Document retention: what are bare minimums?

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AQ
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Joined: Mon Feb 25, 2008 11:38 pm

Document retention: what are bare minimums?

Post by AQ »

Trying to simplifying financial matters. I realize many on the forum keep decades of tax forms, etc., but unfortunately I'm not type of people of organized.. So I'd like to come up with a bare minimum list. Please help and ignore some less likely scenarios:

1) Tax returns: just need to keep 7 years.

2) Statements for taxable accounts: no need to keep. the only reason to keep is to know the basis to calculate capital gains/loss? I trade very little and always use average costs. Vanguard provides basis for me (vanguard or others occasionally made mistakes here according to the forum but let's ignore this issue)

3) statements for 401K, Roth 401 K, Roth IRA, deductible IRA: no need to keep. During distribution time, I'm required to pay taxes on the entire amounts anyway. So no point to know when I did the contributions, etc.? (assuming I don't need to money until I'm required to withdraw by law)

4) Non-deductible IRA: just keep the latest Tax return, like form 8606, to keep my cost basis. Since the latest form reports the total basis, no need to keep forms from decades ago. Is this correct?

5) Medical bills / insurance benefits / credit card statements: safe to throw them away after a couple of years? What are main reasons to keep them for 10 year, etc?

Right now I just throw in papers in quite a few of paper boxes, some from 30 years ago. don't have an incentive to organize it or scan it, etc., and in the meantime, would like to scale down this stuff by, say throwing out anything 10 year old. If aforementioned 5 statements are largely correct, then I guess I can do that with little risk.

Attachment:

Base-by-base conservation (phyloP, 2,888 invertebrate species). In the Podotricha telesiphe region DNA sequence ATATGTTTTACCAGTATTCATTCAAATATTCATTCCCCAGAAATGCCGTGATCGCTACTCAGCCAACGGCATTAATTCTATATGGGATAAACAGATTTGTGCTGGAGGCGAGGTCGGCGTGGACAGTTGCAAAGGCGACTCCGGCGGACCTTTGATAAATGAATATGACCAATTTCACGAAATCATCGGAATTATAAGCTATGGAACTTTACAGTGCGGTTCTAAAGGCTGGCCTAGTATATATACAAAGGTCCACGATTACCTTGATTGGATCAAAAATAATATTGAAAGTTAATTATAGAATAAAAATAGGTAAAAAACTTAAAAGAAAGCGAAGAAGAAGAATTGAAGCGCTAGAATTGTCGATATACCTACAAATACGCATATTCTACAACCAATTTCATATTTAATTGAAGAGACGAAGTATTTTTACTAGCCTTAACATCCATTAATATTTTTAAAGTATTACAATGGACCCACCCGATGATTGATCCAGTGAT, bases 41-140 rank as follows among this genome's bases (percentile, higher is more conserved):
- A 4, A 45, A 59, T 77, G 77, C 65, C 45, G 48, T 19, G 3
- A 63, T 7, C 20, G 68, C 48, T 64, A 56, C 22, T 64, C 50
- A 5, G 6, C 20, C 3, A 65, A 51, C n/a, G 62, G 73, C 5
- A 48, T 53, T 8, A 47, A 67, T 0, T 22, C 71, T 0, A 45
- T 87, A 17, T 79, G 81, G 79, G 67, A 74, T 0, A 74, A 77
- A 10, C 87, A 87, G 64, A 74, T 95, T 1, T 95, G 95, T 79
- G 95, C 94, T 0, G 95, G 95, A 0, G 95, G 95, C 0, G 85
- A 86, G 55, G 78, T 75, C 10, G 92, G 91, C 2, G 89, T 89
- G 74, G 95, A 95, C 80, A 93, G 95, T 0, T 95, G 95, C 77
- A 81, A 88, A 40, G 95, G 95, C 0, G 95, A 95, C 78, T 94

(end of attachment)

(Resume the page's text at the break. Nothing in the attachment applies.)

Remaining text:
Many thanks!
jebmke
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Re: Document retention: what are bare minimums?

Post by jebmke »

I do not rely on institutions to maintain historical information. Doing taxes for seniors I have seen many cases of completely hosed up tax documents issued by institutions where the only recourse was to try to reconcile back to annual statements and confirmations and then circle back to get tax statements (e.g. 1099s) corrected.
When you discover that you are riding a dead horse, the best strategy is to dismount.
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pondering
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Re: Document retention: what are bare minimums?

Post by pondering »

Have you gotten advice from a CPA in the state you live?

Maybe try a three box sort
Keep
Scan later
Toss
?
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Bill M
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Re: Document retention: what are bare minimums?

Post by Bill M »

For the bare minimum, retention for tax forms is 3 years from the time you filed the return. Lots of special cases for longer, but you said to ignore the less likely scenarios. See http://www.irs.gov/taxtopics/tc305.html
For medical history, I tend to keep medical bills longer.
small_index
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Re: Document retention: what are bare minimums?

Post by small_index »

AQ wrote:3) statements for 401K, Roth 401 K, Roth IRA, deductible IRA: no need to keep. During distribution time, I'm required to pay taxes on the entire amounts anyway. So no point to know when I did the contributions, etc.? (assuming I don't need to money until I'm required to withdraw by law)
Roth IRAs/401k - Actually these are tax free if held to retirement years, but in the case of an early withdrawal you pay tax on the growth. Early withdrawal would require you to know the amounts you contributed, or you might pay tax twice on that money (and a 10% penalty).